The Risk Factors of Endometrial Cancer Pt 1

Endometrial cancer is a very common type of cancer that affects the uterus of the patient. Also known as uterine cancer, it starts in the endometrium of the uterus, leading to frequent vaginal bleeding and pain in the pelvic region. Usually, the abnormal growth of cells in the uterus is diagnosed in the very early stages, and removal of the uterus surgically in due time can help to totally cure endometrial cancer.

The most common symptom hinting the onset of endometrial cancer is abnormal vaginal bleeding, such as bleeding after menopause or between the usual menstrual periods. Apart from that, women will also see a watery or blood-stained discharge from the vagina as soon as the lining of the uterus is infected. Pain during intercourse is also a common symptom of endometrial cancer, and it is recommended to see a doctor as soon as any of the said signs worry you.

Not much is known about the actual causes of endometrial cancer; however, experts say that some kind of genetic mutation in the cells lining the uterus turns the healthy cells into anomalous ones. Normally, healthy cells grow at a definite pace and die at a specific age. However, abnormal cells can multiply without any set rule, and they do not die at any particular time either. These anomalous cells accumulate inside the uterus to form a tumor, gradually attacking nearby tissues and cells, and thereby preventing them from performing their normal functions. Sometimes, a tumor can separate from the original batch and form somewhere else in the body as well.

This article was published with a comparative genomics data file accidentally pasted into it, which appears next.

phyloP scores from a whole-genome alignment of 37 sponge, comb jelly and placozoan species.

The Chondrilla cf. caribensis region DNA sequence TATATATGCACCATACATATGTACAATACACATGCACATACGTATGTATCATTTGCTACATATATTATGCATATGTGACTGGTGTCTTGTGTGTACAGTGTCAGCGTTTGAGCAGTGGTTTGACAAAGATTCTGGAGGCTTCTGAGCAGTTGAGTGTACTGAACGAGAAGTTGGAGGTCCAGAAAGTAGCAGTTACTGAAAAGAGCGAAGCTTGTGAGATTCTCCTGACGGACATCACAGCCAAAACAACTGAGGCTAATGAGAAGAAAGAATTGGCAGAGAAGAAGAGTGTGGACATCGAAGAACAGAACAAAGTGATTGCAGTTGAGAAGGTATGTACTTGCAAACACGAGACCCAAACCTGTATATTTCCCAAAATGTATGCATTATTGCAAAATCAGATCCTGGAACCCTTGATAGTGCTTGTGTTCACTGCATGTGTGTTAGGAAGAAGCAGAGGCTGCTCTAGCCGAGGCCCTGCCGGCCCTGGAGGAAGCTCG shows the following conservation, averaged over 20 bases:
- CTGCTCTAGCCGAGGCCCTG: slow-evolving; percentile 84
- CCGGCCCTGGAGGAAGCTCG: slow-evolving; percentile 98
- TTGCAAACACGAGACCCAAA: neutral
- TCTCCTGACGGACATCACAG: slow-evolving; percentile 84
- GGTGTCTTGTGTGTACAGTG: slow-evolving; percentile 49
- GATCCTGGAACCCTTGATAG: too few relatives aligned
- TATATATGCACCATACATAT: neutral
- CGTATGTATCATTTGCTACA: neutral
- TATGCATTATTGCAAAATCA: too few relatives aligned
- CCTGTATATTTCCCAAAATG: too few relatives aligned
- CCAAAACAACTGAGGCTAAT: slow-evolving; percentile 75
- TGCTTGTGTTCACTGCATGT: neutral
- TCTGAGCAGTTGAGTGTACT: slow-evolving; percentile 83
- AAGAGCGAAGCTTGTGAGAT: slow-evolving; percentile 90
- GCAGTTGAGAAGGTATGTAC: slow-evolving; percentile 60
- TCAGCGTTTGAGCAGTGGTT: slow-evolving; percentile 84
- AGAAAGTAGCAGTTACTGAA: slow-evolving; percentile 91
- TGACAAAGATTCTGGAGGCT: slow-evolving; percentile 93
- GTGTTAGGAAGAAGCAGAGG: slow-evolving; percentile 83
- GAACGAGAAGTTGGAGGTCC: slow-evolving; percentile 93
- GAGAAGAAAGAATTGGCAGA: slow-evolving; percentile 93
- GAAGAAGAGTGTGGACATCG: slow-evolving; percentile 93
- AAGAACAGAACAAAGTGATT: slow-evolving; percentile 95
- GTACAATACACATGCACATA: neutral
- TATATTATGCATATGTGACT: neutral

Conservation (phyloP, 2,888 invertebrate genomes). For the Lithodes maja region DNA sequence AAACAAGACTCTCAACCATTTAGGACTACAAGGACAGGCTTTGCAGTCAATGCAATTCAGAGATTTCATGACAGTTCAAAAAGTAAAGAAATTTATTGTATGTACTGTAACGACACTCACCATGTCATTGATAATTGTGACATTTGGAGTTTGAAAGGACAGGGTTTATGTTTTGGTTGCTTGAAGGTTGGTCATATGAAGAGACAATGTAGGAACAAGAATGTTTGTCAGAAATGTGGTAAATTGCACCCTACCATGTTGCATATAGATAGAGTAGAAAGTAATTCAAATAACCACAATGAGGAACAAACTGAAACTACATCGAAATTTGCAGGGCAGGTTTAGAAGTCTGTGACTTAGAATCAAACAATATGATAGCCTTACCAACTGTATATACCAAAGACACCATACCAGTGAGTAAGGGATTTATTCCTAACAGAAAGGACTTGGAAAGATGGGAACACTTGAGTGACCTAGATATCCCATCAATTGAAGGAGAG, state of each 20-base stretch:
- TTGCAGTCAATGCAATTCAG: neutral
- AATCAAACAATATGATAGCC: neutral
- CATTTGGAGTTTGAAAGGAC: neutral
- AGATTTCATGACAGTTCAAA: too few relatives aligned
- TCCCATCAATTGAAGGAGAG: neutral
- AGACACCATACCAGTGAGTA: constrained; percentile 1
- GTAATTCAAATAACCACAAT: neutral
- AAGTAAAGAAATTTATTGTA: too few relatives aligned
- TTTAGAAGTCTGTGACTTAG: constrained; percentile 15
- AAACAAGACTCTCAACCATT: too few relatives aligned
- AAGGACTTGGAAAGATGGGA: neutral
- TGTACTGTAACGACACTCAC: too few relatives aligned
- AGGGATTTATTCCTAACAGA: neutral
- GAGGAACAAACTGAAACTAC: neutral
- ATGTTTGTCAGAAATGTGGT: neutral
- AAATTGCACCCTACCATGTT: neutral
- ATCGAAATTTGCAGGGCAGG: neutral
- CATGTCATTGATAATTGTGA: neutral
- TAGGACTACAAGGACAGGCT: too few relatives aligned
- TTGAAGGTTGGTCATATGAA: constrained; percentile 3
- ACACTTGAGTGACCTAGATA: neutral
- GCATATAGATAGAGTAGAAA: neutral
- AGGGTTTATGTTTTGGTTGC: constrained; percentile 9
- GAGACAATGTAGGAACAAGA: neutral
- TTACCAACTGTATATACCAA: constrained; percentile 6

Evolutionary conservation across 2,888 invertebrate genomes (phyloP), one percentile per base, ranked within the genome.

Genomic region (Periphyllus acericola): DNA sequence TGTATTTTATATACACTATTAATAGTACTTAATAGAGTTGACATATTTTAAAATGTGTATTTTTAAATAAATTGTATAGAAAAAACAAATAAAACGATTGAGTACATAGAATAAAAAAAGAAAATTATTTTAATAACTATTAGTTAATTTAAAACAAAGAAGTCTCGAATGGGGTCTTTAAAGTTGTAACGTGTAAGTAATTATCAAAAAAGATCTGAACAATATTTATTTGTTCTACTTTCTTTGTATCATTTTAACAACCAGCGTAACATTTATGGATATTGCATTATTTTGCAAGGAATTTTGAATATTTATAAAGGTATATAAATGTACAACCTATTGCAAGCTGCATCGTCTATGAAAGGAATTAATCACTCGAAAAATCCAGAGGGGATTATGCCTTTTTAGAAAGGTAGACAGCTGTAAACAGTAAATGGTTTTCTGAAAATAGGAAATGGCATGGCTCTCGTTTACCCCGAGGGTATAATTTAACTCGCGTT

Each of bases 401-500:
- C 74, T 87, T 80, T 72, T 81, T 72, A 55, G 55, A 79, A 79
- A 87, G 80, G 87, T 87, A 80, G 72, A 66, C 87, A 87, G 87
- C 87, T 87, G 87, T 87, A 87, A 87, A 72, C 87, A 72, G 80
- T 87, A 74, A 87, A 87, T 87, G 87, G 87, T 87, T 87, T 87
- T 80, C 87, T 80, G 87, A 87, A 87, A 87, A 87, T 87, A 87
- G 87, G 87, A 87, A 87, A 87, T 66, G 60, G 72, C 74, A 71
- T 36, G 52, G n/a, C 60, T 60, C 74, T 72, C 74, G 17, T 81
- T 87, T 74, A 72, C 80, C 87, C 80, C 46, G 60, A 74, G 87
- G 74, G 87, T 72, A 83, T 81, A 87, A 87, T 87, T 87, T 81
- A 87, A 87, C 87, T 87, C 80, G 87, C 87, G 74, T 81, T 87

The Risk Factors of Endometrial Cancer

There are many factors, which can increase the risk of endometrial cancer in women. For instance, anything that upsets the balance of estrogen and progesterone in the body (typically increasing the estrogen level without making any changes to the progesterone level) can amplify the risk of uterine cancer. It can be a disease or a complication, or simply taking hormone supplements after menopause that boosts the amount of estrogen but does not do any good to the amount of progesterone. Similarly, irregular ovulation patterns experienced by obese and diabetic women can also increase the risk of uterine cancer at times, while polycystic ovary syndrome can also be a potential contributor.

Starting menstruation before the age of 12 or getting to menopause at a later age than 55 can also raise the risk of endometrial cancer.